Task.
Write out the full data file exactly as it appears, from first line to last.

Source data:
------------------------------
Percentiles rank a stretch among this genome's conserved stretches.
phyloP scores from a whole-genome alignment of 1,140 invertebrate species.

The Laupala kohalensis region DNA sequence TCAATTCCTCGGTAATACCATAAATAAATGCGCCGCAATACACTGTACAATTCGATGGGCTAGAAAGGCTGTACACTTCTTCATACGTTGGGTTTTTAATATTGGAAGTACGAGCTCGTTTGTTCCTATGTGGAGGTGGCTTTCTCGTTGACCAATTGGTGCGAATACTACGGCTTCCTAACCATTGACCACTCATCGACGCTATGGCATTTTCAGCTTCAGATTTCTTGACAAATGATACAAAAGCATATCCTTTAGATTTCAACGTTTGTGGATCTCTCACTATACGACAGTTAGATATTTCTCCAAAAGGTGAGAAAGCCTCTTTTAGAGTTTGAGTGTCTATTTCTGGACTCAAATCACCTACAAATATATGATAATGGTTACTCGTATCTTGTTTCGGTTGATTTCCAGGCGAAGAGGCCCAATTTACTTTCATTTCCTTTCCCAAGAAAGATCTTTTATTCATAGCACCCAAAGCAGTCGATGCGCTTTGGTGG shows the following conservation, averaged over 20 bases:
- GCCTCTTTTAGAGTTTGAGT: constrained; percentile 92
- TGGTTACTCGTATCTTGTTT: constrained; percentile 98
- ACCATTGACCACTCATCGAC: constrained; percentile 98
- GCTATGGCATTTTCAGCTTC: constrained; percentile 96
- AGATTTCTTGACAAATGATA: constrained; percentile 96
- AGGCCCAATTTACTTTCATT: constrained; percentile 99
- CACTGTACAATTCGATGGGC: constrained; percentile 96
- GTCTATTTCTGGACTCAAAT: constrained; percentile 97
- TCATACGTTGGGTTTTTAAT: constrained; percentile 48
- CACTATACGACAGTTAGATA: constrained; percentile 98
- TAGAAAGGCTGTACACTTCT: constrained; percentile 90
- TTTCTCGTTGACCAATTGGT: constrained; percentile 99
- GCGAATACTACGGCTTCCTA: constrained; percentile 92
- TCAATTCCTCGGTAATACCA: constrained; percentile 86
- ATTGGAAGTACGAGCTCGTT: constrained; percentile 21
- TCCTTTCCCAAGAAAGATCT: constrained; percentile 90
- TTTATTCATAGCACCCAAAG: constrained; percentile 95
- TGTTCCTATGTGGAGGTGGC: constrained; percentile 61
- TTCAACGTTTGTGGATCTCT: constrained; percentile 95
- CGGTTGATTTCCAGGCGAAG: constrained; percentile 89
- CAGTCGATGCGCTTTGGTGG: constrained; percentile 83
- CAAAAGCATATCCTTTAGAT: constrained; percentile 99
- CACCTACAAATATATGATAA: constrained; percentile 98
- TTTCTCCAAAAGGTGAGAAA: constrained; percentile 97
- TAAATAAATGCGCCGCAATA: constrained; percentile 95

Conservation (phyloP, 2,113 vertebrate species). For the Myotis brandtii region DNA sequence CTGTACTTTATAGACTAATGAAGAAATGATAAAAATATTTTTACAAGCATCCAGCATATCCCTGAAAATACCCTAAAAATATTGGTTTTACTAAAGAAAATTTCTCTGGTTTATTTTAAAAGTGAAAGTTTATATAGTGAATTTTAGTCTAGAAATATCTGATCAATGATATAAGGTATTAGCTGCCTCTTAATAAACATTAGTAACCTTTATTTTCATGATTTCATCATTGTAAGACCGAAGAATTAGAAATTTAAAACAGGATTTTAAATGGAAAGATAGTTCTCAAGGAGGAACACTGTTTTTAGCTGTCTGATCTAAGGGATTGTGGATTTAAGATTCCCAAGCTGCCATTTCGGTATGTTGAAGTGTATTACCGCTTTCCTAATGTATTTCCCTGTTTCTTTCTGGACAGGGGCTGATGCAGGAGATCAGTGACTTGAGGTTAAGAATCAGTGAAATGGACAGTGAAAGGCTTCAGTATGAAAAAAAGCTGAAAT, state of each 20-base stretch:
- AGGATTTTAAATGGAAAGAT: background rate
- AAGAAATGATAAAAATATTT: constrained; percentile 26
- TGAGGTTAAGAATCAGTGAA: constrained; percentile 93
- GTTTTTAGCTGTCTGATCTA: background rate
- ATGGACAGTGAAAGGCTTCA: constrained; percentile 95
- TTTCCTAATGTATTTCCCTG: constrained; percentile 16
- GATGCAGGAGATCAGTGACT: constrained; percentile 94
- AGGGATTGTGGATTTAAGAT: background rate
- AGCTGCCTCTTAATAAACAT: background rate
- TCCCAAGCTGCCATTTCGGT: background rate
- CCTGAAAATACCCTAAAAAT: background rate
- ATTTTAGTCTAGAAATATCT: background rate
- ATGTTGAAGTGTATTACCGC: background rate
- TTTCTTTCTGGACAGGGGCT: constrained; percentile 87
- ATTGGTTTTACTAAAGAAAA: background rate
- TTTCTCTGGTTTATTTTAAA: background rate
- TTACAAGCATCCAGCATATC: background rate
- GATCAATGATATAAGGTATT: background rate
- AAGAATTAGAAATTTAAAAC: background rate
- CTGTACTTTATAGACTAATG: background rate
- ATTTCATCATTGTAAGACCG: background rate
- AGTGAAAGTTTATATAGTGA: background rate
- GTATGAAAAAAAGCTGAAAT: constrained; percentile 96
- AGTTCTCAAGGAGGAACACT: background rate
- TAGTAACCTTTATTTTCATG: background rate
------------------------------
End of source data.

Percentiles rank a stretch among this genome's conserved stretches.
phyloP scores from a whole-genome alignment of 1,140 invertebrate species.

The Laupala kohalensis region DNA sequence TCAATTCCTCGGTAATACCATAAATAAATGCGCCGCAATACACTGTACAATTCGATGGGCTAGAAAGGCTGTACACTTCTTCATACGTTGGGTTTTTAATATTGGAAGTACGAGCTCGTTTGTTCCTATGTGGAGGTGGCTTTCTCGTTGACCAATTGGTGCGAATACTACGGCTTCCTAACCATTGACCACTCATCGACGCTATGGCATTTTCAGCTTCAGATTTCTTGACAAATGATACAAAAGCATATCCTTTAGATTTCAACGTTTGTGGATCTCTCACTATACGACAGTTAGATATTTCTCCAAAAGGTGAGAAAGCCTCTTTTAGAGTTTGAGTGTCTATTTCTGGACTCAAATCACCTACAAATATATGATAATGGTTACTCGTATCTTGTTTCGGTTGATTTCCAGGCGAAGAGGCCCAATTTACTTTCATTTCCTTTCCCAAGAAAGATCTTTTATTCATAGCACCCAAAGCAGTCGATGCGCTTTGGTGG shows the following conservation, averaged over 20 bases:
- GCCTCTTTTAGAGTTTGAGT: constrained; percentile 92
- TGGTTACTCGTATCTTGTTT: constrained; percentile 98
- ACCATTGACCACTCATCGAC: constrained; percentile 98
- GCTATGGCATTTTCAGCTTC: constrained; percentile 96
- AGATTTCTTGACAAATGATA: constrained; percentile 96
- AGGCCCAATTTACTTTCATT: constrained; percentile 99
- CACTGTACAATTCGATGGGC: constrained; percentile 96
- GTCTATTTCTGGACTCAAAT: constrained; percentile 97
- TCATACGTTGGGTTTTTAAT: constrained; percentile 48
- CACTATACGACAGTTAGATA: constrained; percentile 98
- TAGAAAGGCTGTACACTTCT: constrained; percentile 90
- TTTCTCGTTGACCAATTGGT: constrained; percentile 99
- GCGAATACTACGGCTTCCTA: constrained; percentile 92
- TCAATTCCTCGGTAATACCA: constrained; percentile 86
- ATTGGAAGTACGAGCTCGTT: constrained; percentile 21
- TCCTTTCCCAAGAAAGATCT: constrained; percentile 90
- TTTATTCATAGCACCCAAAG: constrained; percentile 95
- TGTTCCTATGTGGAGGTGGC: constrained; percentile 61
- TTCAACGTTTGTGGATCTCT: constrained; percentile 95
- CGGTTGATTTCCAGGCGAAG: constrained; percentile 89
- CAGTCGATGCGCTTTGGTGG: constrained; percentile 83
- CAAAAGCATATCCTTTAGAT: constrained; percentile 99
- CACCTACAAATATATGATAA: constrained; percentile 98
- TTTCTCCAAAAGGTGAGAAA: constrained; percentile 97
- TAAATAAATGCGCCGCAATA: constrained; percentile 95

Conservation (phyloP, 2,113 vertebrate species). For the Myotis brandtii region DNA sequence CTGTACTTTATAGACTAATGAAGAAATGATAAAAATATTTTTACAAGCATCCAGCATATCCCTGAAAATACCCTAAAAATATTGGTTTTACTAAAGAAAATTTCTCTGGTTTATTTTAAAAGTGAAAGTTTATATAGTGAATTTTAGTCTAGAAATATCTGATCAATGATATAAGGTATTAGCTGCCTCTTAATAAACATTAGTAACCTTTATTTTCATGATTTCATCATTGTAAGACCGAAGAATTAGAAATTTAAAACAGGATTTTAAATGGAAAGATAGTTCTCAAGGAGGAACACTGTTTTTAGCTGTCTGATCTAAGGGATTGTGGATTTAAGATTCCCAAGCTGCCATTTCGGTATGTTGAAGTGTATTACCGCTTTCCTAATGTATTTCCCTGTTTCTTTCTGGACAGGGGCTGATGCAGGAGATCAGTGACTTGAGGTTAAGAATCAGTGAAATGGACAGTGAAAGGCTTCAGTATGAAAAAAAGCTGAAAT, state of each 20-base stretch:
- AGGATTTTAAATGGAAAGAT: background rate
- AAGAAATGATAAAAATATTT: constrained; percentile 26
- TGAGGTTAAGAATCAGTGAA: constrained; percentile 93
- GTTTTTAGCTGTCTGATCTA: background rate
- ATGGACAGTGAAAGGCTTCA: constrained; percentile 95
- TTTCCTAATGTATTTCCCTG: constrained; percentile 16
- GATGCAGGAGATCAGTGACT: constrained; percentile 94
- AGGGATTGTGGATTTAAGAT: background rate
- AGCTGCCTCTTAATAAACAT: background rate
- TCCCAAGCTGCCATTTCGGT: background rate
- CCTGAAAATACCCTAAAAAT: background rate
- ATTTTAGTCTAGAAATATCT: background rate
- ATGTTGAAGTGTATTACCGC: background rate
- TTTCTTTCTGGACAGGGGCT: constrained; percentile 87
- ATTGGTTTTACTAAAGAAAA: background rate
- TTTCTCTGGTTTATTTTAAA: background rate
- TTACAAGCATCCAGCATATC: background rate
- GATCAATGATATAAGGTATT: background rate
- AAGAATTAGAAATTTAAAAC: background rate
- CTGTACTTTATAGACTAATG: background rate
- ATTTCATCATTGTAAGACCG: background rate
- AGTGAAAGTTTATATAGTGA: background rate
- GTATGAAAAAAAGCTGAAAT: constrained; percentile 96
- AGTTCTCAAGGAGGAACACT: background rate
- TAGTAACCTTTATTTTCATG: background rate